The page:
diplomatic protocols.

Is the struggle between China and the US likely to continue? Yes, but it
will probably focus on economic and diplomatic issues and is unlikely to
result in violence or the outbreak of war. The parties are the world's two
largest markets and one other's main trading partners. They have too much to
lose and not enough to gain from war, a fact they both seem to appreciate.

As far as the Middle East and Israel are concerned, Trump will need time to
become acquainted with all the issues related to China, the Middle East, and
their relations with the US. Significant events are thus unlikely to occur
in the coming months. In the more distant future, if the parties choose to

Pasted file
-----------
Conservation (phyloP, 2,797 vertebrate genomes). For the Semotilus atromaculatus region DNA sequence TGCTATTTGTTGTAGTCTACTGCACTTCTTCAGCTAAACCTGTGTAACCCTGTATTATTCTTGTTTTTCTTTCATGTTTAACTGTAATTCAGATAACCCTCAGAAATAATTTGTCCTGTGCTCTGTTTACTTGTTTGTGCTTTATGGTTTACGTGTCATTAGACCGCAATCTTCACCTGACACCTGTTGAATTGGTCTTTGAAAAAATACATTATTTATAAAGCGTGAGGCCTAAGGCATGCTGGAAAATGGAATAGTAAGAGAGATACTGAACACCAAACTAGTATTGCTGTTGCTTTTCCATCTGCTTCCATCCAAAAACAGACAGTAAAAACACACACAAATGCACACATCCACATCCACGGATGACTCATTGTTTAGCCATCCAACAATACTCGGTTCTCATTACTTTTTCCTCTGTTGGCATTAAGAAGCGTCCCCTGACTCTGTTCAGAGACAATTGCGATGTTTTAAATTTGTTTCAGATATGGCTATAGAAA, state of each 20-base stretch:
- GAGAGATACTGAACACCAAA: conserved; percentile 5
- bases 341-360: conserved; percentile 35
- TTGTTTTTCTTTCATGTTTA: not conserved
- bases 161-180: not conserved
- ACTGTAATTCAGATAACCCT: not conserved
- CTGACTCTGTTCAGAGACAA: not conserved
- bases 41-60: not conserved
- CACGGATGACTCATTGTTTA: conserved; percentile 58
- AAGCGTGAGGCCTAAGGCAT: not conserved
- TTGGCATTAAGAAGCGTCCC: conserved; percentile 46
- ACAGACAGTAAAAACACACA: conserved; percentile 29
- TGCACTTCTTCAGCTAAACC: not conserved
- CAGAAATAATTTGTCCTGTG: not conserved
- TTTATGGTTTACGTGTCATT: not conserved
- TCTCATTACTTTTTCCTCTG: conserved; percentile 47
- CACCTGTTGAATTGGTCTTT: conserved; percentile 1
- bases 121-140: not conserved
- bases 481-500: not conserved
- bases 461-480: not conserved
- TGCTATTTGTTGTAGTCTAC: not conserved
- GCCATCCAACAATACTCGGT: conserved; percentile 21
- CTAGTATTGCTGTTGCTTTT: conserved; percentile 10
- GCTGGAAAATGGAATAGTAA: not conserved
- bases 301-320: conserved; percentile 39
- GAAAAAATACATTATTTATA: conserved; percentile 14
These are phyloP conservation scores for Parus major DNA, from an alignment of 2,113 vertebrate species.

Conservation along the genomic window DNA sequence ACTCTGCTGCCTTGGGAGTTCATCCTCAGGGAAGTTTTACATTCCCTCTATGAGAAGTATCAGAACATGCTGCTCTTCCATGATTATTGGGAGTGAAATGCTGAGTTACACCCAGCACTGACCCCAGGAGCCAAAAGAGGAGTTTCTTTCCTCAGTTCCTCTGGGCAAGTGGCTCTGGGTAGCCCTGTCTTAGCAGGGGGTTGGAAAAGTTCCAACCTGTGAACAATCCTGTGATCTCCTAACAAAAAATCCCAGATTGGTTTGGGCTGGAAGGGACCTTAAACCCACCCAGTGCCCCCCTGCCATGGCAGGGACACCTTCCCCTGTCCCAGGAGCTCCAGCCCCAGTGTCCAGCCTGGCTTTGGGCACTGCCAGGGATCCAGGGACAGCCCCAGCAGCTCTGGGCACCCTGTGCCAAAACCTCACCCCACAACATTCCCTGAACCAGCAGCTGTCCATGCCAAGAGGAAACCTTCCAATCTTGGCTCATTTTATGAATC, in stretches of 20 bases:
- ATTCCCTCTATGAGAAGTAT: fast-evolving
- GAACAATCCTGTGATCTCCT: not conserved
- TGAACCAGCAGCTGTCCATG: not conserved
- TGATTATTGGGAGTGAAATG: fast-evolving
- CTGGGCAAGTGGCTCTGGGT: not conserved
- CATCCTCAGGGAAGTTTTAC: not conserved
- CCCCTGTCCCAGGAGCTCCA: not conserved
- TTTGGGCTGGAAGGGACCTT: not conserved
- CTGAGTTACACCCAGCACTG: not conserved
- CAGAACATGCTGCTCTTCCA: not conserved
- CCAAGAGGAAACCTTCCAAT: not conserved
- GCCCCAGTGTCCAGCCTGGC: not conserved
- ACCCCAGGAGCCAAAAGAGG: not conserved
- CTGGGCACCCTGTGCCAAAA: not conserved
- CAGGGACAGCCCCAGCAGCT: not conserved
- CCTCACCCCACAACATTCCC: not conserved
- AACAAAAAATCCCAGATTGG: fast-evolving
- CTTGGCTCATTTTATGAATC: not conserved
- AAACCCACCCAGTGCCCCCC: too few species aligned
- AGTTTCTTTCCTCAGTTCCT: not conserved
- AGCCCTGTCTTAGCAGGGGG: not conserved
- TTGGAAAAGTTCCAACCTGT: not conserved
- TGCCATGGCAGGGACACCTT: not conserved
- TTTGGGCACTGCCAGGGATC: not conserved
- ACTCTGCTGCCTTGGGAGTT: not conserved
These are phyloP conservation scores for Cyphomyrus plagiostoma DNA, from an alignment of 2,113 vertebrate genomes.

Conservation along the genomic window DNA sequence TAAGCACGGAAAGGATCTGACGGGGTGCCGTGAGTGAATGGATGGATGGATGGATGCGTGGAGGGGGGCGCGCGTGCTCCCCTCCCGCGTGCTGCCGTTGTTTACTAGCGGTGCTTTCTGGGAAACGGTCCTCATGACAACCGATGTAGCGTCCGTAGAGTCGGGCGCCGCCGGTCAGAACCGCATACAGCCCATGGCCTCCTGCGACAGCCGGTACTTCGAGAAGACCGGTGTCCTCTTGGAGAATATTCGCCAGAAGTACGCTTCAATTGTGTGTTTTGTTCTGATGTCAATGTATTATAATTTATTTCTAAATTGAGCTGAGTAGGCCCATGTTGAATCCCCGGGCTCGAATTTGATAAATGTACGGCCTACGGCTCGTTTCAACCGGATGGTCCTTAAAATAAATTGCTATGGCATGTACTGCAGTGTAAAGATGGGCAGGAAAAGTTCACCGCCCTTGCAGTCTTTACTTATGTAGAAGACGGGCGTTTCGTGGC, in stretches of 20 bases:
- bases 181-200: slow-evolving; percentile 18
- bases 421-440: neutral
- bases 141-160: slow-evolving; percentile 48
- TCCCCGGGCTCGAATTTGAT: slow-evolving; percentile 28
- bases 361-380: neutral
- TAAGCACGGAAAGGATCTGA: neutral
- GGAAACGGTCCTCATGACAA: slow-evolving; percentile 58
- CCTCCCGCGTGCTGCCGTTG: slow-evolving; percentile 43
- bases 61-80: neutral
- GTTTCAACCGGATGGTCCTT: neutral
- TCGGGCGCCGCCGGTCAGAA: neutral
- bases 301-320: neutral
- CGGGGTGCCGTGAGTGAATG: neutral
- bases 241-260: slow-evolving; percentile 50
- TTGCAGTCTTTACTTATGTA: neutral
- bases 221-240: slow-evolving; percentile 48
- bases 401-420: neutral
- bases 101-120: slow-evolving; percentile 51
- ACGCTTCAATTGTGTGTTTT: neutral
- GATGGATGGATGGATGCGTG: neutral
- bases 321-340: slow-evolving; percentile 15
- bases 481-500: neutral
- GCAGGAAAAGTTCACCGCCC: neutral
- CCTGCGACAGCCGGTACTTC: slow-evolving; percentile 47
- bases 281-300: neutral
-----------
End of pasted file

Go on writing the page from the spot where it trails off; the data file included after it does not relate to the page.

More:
continue delivering verbal blows to one another, the Middle East and Israel
might find themselves at the center of attention.

The US and China might want to determine their balance of power by using the
Middle East as a testing arena. Thus, the new US administration might, for
instance, announce that it will henceforth cease to secure international
shipping routes unless a fee is paid, or will ensure the security of only
the US Navy. Such declarations would result in a rapid increase in oil, gas,
and maritime transport prices to a degree that might prompt activity
shutdowns. This would be particularly hard on China as it would paralyze its
local economy. The Middle East, where the world's largest oil and gas
reserves are located, might find itself dragged into chaos in the wake of